I know not getting an Oscar nomination is a high-class problem, and there are serious problems in the world, like children not having enough to eat. Plus I already have an Emmy (sort of*); do I really need an Oscar (sort of) to make life complete?
Still, I'll dwell on this just a bit longer. It turns out we're in good company. The Hollywood Reporter notes that other prominent Best Documentary snub-ees include "Who Killed the Electric Car?", "This Film Is Not Yet Rated," "The U.S. vs. John Lennon," "God Grew Tired of Us: The Story of the Lost Boys of the Sudan," "Sketches of Frank Gehry" and "Screamers."
Maybe someone needs to do "This Film Is Not Yet Nominated," going after the mysterious docu branch screening committee. Who ARE these people?
I drowned my sorrows last night in music, a program of piano duets at the 92nd Street Y. My seat was again on the far left, and this time Jaime Laredo wasn't blocking the keyboard view. The guy playing on the right blocked my view of the guy on the left, but it still wasn't bad. Jonathan Biss and Benjamin Hochman first played a Mozart sonata and Schubert Fantasie that I've played. In fact, I did the Schubert publicly in a Vero Beach community center in 1990. These guys were better.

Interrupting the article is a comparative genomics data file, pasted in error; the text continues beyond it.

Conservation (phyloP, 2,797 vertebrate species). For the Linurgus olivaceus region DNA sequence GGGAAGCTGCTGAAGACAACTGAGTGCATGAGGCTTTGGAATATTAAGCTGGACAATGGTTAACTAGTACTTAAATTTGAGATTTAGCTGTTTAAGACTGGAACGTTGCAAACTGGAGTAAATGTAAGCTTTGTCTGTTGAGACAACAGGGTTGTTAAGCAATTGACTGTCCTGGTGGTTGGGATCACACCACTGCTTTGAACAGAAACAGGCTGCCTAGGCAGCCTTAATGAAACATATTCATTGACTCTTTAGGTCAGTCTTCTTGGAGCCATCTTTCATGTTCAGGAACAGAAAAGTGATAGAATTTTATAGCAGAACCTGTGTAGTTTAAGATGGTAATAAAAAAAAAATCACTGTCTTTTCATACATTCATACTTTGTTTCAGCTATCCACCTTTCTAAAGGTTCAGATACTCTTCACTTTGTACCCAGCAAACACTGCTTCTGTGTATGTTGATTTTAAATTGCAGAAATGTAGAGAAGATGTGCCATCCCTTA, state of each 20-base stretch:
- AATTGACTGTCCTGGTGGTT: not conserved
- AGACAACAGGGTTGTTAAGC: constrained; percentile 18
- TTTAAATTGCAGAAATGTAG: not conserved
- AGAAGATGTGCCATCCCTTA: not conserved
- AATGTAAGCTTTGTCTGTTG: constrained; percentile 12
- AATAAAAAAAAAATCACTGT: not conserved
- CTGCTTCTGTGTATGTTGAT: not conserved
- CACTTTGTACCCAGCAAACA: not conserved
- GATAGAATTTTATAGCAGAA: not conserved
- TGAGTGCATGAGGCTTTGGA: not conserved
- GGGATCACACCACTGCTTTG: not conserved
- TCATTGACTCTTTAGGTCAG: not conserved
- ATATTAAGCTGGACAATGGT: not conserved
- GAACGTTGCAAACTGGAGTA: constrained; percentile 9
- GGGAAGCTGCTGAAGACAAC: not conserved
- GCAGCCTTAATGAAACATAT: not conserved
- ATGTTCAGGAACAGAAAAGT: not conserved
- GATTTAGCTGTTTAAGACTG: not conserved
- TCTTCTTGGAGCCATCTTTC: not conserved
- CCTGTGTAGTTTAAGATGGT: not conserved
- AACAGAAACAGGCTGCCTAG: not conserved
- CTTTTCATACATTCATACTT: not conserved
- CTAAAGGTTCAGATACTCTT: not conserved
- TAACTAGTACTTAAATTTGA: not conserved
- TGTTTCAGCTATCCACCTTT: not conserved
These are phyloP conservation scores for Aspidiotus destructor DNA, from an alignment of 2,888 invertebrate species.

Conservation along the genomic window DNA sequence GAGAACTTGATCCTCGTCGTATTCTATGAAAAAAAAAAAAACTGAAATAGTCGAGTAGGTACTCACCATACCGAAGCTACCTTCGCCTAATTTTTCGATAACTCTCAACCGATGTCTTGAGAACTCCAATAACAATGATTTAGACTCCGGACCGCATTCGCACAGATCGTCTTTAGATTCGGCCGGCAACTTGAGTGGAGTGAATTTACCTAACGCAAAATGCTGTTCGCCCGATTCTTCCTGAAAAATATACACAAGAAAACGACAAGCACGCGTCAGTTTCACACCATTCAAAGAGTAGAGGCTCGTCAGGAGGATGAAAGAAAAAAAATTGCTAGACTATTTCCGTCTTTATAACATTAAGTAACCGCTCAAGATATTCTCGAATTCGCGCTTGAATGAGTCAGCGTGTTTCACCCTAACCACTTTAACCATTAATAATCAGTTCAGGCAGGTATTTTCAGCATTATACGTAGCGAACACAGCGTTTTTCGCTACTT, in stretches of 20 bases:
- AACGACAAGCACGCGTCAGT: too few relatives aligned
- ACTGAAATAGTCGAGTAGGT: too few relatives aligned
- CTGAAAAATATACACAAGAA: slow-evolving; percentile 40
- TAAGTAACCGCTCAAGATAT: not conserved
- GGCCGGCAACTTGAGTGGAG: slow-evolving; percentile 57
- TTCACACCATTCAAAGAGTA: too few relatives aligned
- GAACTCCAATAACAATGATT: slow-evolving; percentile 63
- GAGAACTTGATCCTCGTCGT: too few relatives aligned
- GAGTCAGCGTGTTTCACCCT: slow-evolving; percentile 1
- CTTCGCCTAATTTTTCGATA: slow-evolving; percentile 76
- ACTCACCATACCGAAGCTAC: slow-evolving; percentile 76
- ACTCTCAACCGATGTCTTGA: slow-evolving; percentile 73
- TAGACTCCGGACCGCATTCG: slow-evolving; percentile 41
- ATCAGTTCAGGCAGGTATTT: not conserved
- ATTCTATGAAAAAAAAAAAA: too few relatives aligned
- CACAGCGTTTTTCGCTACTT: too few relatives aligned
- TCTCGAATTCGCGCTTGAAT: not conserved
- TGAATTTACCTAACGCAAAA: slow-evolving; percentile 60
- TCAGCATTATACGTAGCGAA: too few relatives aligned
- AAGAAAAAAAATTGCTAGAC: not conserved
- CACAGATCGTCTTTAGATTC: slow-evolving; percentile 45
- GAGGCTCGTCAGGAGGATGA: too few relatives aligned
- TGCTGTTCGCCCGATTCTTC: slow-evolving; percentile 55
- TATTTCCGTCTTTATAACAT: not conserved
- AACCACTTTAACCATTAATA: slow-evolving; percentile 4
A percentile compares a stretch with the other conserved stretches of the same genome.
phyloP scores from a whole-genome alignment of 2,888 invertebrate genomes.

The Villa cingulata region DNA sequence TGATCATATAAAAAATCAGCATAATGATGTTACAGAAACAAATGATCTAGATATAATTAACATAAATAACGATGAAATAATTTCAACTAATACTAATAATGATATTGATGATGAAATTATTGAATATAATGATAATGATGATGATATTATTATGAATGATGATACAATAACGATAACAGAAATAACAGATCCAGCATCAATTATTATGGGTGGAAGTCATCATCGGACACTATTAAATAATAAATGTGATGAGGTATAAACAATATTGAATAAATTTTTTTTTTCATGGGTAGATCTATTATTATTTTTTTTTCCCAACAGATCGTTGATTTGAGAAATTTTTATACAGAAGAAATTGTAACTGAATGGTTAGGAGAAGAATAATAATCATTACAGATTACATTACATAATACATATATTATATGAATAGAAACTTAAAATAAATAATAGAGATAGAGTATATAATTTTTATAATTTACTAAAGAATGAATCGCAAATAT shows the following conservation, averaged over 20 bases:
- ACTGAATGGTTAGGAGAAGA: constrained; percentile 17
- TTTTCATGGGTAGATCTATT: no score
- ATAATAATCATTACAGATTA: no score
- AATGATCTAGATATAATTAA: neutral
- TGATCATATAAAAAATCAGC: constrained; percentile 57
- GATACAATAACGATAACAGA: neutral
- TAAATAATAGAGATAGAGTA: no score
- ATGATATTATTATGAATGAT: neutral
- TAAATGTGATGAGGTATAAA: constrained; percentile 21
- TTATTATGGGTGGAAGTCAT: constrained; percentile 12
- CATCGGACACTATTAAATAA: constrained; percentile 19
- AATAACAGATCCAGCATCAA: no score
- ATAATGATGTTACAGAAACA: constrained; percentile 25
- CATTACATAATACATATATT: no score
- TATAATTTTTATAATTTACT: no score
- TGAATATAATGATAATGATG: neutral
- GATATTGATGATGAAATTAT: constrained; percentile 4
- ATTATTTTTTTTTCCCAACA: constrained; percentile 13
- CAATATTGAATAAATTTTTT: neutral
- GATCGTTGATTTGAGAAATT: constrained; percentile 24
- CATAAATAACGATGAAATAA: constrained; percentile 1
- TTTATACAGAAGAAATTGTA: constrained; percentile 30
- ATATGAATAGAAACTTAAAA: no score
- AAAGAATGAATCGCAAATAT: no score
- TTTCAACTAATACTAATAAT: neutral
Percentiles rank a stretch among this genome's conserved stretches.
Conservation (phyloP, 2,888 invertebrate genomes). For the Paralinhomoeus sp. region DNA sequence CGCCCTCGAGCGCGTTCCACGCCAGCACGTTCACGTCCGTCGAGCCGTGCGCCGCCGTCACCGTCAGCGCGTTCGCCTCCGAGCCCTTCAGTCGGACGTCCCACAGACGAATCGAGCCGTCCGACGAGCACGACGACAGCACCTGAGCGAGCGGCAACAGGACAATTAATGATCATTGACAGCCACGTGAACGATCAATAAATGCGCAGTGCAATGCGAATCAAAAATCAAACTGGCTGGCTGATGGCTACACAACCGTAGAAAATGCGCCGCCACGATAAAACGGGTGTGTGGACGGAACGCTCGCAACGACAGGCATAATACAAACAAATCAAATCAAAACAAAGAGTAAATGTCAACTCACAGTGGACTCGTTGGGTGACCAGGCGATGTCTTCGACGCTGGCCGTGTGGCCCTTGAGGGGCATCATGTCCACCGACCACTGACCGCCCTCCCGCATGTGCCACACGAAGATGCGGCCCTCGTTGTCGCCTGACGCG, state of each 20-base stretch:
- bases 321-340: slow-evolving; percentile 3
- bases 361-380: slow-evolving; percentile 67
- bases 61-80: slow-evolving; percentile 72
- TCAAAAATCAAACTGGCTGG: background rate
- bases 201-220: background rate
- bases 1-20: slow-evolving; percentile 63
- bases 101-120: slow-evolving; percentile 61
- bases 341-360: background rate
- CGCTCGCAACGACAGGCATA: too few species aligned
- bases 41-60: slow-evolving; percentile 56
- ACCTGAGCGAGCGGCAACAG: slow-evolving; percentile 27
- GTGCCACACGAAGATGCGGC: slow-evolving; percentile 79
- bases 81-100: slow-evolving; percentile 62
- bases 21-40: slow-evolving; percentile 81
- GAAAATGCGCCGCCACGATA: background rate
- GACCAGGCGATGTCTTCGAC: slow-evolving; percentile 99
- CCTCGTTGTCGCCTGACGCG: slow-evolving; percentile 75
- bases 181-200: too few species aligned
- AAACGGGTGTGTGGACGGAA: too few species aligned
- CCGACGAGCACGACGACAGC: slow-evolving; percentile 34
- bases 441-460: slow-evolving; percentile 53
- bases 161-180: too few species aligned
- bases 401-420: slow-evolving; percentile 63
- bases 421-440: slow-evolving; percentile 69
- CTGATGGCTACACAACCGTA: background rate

The second half of the concert began with 6 pieces by Schumann (arranged by Debussy) for 2 pianos, and I had a full view of the piano on my side of the hall. During these lovely, quiet pieces a nearby audience member decided to be a critic and yelled out that things needed livening up. The next piece was more upbeat, so that shut him up for a bit. Unfortunately, a cell phone started ringing at that point (despite the huge notice projected onstage before the concert and during breaks to turn off cell phones). I smiled serenely as people glared in my general direction, since my nonexistent cell phone couldn't have been the culprit. Mr. Critic noted he practically fell asleep during the last part.
The concert concluded with Bartok's Sonata for Two Pianos and Percussion, where 2 percussionists handled a massive array of instruments in back of the pianos, now angled so that both keyboards could be viewed from the audience. This piece reminded me a lot of the composer's Music for Strings, Percussion and Celesta, which was written immediately beforehand. It was on the avant-garde side, and Mr. Critic yelled "God!" after the first movement, and "Thank God!" when it ended. I joined the guys in front of me for a bonding moment of rolled eyes, and they stood and applauded to show their support of the piece (sorry, I NEVER participate in standing ovations).
Then there's also that high-class problem of not being on the DVD cover...
*an official certificate saying I worked on an Emmy-winning show